When animals practice monogamy, we can generally tell right away. After all, couples like to hang out together, whether they're humans or squirrels or hawks. But one fish keeps its monogamy so top-secret that researchers actually called their pairings "invisible."
The cichlid fish species Xenotilapia rotundiventralis is only 5 centimeters long and lives in vast schools of over 2,500. That's the sort of vast conglomeration of fish that's practically impossible for our eyes to comprehend, let alone pick out which fish have paired off together in reproductive couples.
But these fish want to make it even harder for us - they're the only known species that practices social monogamy without bothering with the whole physical proximity thing. Basically, a fish in one of these schools is no more likely to spend time with her husband than she is any other fish. As such, picking out the couples in these schools is an almost entirely random process.
Now, researchers from Japan's Kyoto University and Osaka City University have figured out how to identify which fish are forming pair bonds, even if we can't see them spending extra time with each other. The secret all comes down to how the fish care for their young. These fish use a process known as mouthbrooding, wherein the mothers first hold their young in their mouths and then transfer them to males. These males, it turns out, are almost always the genetic fathers, which means the two fish stay in a monogamous relationship at least until their young are grown.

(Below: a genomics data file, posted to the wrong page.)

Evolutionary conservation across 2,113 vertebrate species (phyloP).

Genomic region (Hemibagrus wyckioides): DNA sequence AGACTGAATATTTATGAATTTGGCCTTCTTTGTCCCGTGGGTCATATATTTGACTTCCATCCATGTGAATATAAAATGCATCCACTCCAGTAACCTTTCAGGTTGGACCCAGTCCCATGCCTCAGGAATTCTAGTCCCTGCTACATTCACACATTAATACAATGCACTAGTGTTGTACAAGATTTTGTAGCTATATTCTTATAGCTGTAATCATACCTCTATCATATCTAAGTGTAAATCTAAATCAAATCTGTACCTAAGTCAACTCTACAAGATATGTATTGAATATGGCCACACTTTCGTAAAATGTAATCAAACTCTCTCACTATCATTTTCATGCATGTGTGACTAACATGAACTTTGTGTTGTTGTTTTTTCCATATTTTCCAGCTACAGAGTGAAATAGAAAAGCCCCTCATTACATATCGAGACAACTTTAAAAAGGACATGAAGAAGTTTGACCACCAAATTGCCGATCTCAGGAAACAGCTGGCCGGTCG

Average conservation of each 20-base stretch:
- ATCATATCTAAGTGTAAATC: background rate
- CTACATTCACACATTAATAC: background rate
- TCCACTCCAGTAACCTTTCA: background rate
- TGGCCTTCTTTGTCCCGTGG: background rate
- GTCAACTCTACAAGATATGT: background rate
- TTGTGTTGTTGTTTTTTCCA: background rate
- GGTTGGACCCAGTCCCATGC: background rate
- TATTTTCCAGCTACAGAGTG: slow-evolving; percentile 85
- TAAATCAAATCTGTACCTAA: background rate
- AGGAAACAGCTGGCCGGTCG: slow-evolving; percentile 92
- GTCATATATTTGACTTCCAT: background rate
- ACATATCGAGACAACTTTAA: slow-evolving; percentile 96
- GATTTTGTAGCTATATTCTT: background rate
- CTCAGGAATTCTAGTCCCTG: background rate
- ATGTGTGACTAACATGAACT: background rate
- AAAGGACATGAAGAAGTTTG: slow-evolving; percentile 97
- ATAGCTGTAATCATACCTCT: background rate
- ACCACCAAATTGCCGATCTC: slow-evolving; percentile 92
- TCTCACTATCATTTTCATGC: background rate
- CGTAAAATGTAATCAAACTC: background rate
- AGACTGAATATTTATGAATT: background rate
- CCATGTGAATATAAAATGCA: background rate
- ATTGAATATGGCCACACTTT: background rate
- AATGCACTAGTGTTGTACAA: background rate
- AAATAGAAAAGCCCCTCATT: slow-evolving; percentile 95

The researchers explain:
The Lake Tanganyika cichlid fish Xenotilapia rotundiventralis forms schools that consist of mouthbrooding and non-brooding adults in mid-water, and visible pairs are not recognized. A previous study suggested that mouthbrooding females transfer fractions of the young to males when the young become large. However, it remains a mystery whether the mating pairs maintain pair bonds so that the females can transfer the young to their mates.
To answer this question, we conducted a parentage analysis using 10 microsatellite markers. The analysis showed that the mouthbrooding adults were most likely genetic fathers and mothers of the young in their mouths. This finding suggests that the female-to-male shift of young takes place between mating partners, and thus the mating pairs maintain pair bonds at least until the shift of young. The present study is the first to detect pair bonds in animals in which physical proximity has not been observed.